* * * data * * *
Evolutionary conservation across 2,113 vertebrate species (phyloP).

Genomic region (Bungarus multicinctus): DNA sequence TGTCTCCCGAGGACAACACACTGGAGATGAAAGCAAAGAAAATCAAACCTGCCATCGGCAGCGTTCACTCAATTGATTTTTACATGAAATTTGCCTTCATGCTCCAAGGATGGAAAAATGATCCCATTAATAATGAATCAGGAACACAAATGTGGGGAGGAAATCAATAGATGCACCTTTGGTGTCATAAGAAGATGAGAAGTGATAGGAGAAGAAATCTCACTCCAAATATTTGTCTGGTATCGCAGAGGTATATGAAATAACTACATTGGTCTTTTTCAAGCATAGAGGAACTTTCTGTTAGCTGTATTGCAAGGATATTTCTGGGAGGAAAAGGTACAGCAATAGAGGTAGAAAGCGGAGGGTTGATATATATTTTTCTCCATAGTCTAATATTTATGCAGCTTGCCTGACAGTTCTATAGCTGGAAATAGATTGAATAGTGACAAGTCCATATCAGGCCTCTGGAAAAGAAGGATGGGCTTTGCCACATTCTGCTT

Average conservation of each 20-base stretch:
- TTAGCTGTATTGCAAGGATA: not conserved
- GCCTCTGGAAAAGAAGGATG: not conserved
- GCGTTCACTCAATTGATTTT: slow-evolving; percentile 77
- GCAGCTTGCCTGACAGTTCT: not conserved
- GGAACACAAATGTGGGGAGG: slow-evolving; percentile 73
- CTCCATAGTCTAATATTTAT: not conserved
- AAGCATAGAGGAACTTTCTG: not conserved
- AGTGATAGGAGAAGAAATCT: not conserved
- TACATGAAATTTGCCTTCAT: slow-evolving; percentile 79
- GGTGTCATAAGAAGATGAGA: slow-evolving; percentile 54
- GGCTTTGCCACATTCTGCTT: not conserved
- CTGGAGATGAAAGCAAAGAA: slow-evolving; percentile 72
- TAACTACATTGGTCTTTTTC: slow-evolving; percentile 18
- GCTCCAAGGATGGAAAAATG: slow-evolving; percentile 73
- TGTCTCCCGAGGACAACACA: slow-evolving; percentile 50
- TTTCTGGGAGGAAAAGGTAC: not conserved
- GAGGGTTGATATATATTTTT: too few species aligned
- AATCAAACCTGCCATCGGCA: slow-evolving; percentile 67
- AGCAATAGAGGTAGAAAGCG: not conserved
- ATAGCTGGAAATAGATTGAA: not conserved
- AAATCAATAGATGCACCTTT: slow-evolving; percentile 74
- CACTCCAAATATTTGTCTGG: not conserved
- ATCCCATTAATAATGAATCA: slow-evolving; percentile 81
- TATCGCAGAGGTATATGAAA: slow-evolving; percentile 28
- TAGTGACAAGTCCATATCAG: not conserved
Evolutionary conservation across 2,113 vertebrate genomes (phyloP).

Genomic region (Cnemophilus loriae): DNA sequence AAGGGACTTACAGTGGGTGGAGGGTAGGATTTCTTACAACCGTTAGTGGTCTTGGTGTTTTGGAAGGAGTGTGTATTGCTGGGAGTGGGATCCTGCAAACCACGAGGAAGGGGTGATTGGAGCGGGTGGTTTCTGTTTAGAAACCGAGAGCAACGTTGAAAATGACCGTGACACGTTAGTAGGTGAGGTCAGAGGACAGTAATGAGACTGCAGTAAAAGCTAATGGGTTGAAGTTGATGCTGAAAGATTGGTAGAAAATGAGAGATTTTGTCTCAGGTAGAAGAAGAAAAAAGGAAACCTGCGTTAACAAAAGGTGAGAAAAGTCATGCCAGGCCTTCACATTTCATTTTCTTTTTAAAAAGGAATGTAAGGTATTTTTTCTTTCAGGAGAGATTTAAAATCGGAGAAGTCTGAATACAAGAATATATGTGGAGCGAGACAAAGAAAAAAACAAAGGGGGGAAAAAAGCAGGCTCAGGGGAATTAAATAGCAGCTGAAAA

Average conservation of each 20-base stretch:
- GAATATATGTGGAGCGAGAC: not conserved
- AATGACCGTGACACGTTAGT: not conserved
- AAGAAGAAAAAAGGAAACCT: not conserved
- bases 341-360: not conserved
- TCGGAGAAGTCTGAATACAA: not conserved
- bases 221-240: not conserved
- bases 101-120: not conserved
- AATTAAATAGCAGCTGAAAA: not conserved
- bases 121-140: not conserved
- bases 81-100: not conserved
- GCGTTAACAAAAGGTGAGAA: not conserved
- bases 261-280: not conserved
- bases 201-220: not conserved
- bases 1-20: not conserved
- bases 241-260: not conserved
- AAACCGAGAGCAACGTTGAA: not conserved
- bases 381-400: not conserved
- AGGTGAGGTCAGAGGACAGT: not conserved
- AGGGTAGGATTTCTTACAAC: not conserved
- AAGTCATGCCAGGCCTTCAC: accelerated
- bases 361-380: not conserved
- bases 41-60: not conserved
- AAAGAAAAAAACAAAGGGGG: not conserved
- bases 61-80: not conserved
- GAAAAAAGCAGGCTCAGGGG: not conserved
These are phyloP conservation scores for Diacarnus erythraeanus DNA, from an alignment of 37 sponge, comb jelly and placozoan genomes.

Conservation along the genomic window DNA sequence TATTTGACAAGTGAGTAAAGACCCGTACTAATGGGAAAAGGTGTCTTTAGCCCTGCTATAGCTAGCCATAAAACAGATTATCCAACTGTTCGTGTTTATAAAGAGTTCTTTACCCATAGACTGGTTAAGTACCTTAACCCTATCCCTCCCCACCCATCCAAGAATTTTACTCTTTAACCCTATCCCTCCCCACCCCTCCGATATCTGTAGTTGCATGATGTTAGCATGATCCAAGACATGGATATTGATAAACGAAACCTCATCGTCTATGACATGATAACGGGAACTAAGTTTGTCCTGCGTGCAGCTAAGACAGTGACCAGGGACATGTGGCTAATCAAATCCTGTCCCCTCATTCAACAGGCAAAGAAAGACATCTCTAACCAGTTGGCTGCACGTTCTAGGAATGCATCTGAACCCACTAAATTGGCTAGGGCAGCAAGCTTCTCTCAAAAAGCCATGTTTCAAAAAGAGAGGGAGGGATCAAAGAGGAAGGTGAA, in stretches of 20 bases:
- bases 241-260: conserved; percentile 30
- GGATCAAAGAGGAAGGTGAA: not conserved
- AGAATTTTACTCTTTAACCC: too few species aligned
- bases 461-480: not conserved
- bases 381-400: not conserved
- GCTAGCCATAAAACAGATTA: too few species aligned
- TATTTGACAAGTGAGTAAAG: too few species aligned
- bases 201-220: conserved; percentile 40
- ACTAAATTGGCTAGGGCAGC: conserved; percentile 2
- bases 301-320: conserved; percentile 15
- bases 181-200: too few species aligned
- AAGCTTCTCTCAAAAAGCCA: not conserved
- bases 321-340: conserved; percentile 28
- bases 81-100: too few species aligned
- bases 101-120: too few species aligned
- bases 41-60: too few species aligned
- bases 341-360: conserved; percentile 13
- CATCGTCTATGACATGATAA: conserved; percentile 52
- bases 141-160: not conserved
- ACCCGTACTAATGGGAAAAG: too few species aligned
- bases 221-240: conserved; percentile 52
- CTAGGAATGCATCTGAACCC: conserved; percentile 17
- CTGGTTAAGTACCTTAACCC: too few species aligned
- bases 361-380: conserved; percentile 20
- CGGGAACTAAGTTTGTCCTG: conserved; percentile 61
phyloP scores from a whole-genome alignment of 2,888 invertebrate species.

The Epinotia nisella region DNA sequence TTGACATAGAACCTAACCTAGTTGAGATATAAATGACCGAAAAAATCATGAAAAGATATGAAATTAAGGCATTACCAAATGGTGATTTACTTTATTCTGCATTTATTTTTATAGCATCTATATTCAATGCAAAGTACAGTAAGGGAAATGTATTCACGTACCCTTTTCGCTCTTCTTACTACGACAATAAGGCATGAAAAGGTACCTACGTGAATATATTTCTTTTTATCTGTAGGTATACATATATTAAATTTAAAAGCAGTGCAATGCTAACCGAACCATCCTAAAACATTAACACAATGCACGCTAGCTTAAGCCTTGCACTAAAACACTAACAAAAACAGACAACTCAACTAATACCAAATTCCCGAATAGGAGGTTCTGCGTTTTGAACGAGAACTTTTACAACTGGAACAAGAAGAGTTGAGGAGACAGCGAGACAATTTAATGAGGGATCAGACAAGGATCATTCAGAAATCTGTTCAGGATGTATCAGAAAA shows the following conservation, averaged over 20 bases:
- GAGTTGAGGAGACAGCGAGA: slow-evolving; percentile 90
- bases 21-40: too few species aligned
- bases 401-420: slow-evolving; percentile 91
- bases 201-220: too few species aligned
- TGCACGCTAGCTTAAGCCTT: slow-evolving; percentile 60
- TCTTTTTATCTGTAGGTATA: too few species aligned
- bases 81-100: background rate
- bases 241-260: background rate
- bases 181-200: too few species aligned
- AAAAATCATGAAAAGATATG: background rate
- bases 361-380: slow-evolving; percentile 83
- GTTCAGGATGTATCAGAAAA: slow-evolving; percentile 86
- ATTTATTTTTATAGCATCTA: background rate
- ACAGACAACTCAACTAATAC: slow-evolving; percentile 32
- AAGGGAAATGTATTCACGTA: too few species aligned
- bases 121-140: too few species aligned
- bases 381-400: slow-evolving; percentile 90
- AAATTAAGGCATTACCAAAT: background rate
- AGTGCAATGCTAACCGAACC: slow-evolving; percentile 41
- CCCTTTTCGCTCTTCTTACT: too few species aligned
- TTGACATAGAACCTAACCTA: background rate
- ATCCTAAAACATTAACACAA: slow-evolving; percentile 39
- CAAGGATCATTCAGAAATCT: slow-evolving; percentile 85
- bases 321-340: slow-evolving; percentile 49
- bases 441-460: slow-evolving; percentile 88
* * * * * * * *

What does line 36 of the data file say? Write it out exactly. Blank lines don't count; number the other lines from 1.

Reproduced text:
- TCGGAGAAGTCTGAATACAA: not conserved